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Before fatal shooting, Palm Beach County fire captain engaged in 'conspiracy to distribute narcotics'

J.B. Rind now charged with murder; probable cause affidavit alleges James Gilliard bought, sold prescription drugs in months leading up to his death
J.B. Rind, arrested in fatal shooting of James Gilliard
Posted at 9:29 AM, Nov 27, 2020
and last updated 2020-11-27 16:16:07-05

PALM BEACH GARDENS, Fla. — Before he was fatally shot in the stomach by his friend, a Palm Beach County Fire Rescue captain sent hundreds of text messages to the man who shot him in which they discussed buying and selling prescription drugs, a new court filing reveals.

J.B. Rind was arrested earlier this month in connection with the shooting death of James Gilliard.

J.B. Rind, arrested in fatal shooting of James Gilliard
J.B. Rind was arrested in connection with the fatal shooting of Palm Beach County Fire Rescue Capt. James Gilliard.

Palm Beach Gardens police said Rind, 63, admitted that he accidentally "shot his friend in the stomach while showing him a firearm."

Initially arrested by Palm Beach Gardens police on charges of manslaughter and improper exhibition of a firearm, Rind is now charged with third-degree murder, trafficking in morphine, conspiracy to sell morphine, conspiracy to sell oxycodone and conspiracy to sell amphetamines.

The new charges were filed Wednesday by Palm Beach County prosecutors.

Along with the charges are new revelations that shed light on the nature of Rind's relationship with Gilliard in the months leading up to the 48-year-old's death.

According to a new probable cause affidavit, state attorney's office investigator John P. Boyle discovered that Rind and Gilliard exchanged at least 853 text messages between Dec. 25, 2019, and Nov. 2, when Gilliard was fatally wounded.

"In the approximately 10-month period prior to the shooting, the defendant and victim appeared to exchange text messages dealing with the buying, selling or trading of drugs on at least 77 separate occasions," Boyle wrote. "In the course of reviewing the text messages, it becomes readily apparent that Mr. Rind, his roommate 'Alex' and Mr. Gilliard were engaged in an ongoing conspiracy to distribute narcotics that Mr. Rind either received prescriptions for or brought back during his trips to Mexico. Much of the conversations occur over long text message exchanges."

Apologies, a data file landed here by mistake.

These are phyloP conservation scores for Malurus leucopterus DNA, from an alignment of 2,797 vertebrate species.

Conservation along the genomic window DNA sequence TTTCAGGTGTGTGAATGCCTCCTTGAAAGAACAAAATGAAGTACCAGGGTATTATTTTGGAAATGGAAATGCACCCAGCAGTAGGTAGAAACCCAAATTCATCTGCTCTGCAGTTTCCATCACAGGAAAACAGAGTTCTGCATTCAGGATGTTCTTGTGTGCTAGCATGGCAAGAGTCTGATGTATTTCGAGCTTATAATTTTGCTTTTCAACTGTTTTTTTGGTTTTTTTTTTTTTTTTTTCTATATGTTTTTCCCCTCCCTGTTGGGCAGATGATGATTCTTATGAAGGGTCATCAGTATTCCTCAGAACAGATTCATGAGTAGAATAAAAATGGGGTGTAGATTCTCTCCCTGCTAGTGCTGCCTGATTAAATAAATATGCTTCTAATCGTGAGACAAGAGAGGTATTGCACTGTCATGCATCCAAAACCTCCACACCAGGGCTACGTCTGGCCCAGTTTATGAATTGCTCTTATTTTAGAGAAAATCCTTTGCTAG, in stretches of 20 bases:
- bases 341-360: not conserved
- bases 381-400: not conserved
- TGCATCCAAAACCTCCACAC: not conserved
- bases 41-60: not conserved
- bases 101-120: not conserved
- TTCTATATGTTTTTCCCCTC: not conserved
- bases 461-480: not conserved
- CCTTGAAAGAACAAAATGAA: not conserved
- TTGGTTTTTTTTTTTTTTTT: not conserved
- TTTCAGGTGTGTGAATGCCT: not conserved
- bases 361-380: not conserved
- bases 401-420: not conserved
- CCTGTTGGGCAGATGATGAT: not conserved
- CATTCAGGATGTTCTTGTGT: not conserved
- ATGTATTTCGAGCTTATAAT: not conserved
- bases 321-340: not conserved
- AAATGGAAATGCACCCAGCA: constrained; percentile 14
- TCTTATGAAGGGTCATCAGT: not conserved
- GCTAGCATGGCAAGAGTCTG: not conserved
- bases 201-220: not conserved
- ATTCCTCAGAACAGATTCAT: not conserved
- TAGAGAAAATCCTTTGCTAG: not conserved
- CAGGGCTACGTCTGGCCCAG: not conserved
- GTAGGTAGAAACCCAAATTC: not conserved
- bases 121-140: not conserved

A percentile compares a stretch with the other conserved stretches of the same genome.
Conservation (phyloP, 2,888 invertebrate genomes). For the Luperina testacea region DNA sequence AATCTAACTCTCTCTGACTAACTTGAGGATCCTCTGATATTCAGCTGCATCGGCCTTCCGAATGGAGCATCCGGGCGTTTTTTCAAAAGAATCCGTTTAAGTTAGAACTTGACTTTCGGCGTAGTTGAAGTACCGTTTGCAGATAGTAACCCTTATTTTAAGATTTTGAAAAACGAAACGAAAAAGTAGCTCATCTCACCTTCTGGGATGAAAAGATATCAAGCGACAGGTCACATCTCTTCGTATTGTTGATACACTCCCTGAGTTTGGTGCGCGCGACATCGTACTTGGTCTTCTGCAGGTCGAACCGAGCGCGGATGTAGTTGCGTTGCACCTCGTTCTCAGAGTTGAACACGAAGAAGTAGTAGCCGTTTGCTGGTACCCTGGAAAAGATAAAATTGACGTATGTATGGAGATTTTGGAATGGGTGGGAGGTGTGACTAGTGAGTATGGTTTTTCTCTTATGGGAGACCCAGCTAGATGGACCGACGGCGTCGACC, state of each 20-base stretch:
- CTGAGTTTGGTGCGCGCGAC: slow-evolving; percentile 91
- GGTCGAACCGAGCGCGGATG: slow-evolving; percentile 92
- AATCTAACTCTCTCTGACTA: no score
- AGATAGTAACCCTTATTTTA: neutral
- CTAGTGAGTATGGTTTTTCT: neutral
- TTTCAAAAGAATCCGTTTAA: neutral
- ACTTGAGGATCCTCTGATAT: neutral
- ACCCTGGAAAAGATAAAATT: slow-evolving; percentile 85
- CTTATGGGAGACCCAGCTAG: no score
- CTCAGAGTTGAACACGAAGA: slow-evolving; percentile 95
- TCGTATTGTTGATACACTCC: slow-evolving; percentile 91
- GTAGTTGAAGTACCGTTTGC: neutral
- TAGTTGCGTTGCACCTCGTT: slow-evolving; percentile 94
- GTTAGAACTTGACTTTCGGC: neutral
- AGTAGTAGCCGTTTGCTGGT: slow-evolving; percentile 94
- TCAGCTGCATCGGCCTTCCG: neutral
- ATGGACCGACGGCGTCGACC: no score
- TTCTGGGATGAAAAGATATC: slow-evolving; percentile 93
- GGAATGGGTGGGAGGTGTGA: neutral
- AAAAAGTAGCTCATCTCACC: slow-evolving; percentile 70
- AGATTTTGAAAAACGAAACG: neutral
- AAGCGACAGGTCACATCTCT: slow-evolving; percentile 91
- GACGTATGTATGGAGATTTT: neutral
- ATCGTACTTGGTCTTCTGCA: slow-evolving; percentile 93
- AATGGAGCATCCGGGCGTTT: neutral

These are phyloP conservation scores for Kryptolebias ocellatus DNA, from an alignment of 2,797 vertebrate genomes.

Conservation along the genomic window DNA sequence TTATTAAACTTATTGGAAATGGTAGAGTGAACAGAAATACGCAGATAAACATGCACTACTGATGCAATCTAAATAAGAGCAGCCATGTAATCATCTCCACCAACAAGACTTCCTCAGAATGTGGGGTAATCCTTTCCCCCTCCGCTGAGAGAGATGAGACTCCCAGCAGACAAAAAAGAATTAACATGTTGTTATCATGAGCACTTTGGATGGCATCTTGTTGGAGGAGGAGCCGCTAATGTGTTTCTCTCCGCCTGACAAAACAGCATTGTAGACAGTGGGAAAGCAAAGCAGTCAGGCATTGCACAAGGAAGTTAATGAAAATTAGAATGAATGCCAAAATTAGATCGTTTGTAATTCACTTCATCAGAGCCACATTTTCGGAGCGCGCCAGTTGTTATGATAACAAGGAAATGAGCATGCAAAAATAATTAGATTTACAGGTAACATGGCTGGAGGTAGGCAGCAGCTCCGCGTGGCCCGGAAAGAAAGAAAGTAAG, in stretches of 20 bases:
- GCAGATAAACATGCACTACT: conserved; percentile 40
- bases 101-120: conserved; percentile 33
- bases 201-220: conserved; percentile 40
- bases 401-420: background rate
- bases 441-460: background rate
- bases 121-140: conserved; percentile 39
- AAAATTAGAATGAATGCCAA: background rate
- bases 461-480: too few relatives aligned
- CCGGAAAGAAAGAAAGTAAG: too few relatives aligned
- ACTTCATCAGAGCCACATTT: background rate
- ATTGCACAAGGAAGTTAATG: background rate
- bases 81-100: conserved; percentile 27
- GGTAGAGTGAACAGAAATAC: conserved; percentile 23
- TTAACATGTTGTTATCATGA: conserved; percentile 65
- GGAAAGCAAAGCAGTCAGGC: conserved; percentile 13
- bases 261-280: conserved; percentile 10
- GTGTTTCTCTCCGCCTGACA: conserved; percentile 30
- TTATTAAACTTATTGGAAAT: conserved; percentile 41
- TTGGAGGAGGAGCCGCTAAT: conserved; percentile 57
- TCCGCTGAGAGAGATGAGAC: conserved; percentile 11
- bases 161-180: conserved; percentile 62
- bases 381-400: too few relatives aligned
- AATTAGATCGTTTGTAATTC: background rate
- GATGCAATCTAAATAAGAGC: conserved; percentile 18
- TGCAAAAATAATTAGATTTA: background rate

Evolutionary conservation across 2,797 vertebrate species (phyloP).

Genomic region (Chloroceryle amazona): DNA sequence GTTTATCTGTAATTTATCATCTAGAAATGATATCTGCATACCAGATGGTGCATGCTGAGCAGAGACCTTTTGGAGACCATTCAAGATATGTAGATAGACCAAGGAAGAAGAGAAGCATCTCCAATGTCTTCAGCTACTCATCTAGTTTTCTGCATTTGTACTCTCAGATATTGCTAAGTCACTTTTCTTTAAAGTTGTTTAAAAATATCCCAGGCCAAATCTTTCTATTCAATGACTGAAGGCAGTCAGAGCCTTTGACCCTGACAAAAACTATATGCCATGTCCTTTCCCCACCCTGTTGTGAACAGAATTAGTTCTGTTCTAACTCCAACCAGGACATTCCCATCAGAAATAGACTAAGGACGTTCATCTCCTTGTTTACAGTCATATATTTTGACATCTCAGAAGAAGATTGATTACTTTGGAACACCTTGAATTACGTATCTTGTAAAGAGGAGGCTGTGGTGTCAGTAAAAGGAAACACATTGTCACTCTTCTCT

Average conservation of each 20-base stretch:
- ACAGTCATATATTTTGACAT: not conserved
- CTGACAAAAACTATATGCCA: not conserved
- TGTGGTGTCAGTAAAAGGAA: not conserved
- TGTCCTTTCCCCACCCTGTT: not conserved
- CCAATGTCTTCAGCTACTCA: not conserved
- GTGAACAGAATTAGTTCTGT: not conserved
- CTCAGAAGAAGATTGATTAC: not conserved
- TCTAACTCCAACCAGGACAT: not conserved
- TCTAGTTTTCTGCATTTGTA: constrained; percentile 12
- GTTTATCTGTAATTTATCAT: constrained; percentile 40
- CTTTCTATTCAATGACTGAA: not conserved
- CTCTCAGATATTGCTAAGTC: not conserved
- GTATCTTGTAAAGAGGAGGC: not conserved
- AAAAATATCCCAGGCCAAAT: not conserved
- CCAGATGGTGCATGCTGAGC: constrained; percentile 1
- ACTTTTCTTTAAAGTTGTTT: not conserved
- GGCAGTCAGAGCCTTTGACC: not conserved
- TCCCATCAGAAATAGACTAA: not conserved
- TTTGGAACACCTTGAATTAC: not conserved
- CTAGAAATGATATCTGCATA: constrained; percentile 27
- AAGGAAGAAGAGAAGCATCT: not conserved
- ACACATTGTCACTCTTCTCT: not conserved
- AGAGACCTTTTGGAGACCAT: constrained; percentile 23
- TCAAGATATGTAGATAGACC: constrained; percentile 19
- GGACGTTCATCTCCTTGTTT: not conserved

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According to the affidavit, Gilliard first asked Rind for drugs on the day after Christmas last year, while Rind was in Mexico.

As the affidavit reveals, Rind sent Gilliard a text message with "pictures of where he stores his pills behind a light and where he expects money to be left in a bush."

In a later lengthy text message in May, the affidavit alleges, Rind "provides Mr. Gilliard options for sale and purchase of drugs."

Then the following month, the affidavit continues, "is another long conversation about Mr. Gilliard selling for Mr. Rind and putting money in his bank account with photos of the drug bags."

Finally, in October, Rind and Gilliard arrange a meeting for Nov. 2. In an Oct. 19 text message, the affidavit alleges, Rind messages Gilliard and asks to "play let's make a deal." According to the affidavit, in the same message, Rind claims that he needs "a financial favor" and "will throw in" his Smith & Wesson 9mm revolver -- the same gun that was used to kill Gilliard.

Several prescription drugs were found in the center console of Gilliard's Ford F150, including Xanax, morphine and a Mexican brand of oxycodone, Boyle explained in the affidavit.

Gilliard's toxicology report also revealed that he had amphetamines, alprazolam, morphine and oxycodone in his system at the time of his death, the affidavit said.

"The oxycodone and amphetamine results were outside of therapeutic levels," Boyle wrote. "I also learned that the victim did not have any prescriptions for the aforementioned medications."

In conclusion, Boyle wrote, there is reason to believe that Rind committed third-degree murder "for the shooting death of his co-conspirator that occurred during the ongoing conspiracy to distribute oxycodone and morphine."

Palm Beach County Fire Rescue would not comment on the allegations, instead releasing the following statement:

Palm Beach County Fire Rescue does not engage in discussion regarding open investigations, law enforcement matters or cases involving pending litigation.

Rind is currently out of jail on bond. An arraignment has been set for Dec. 10.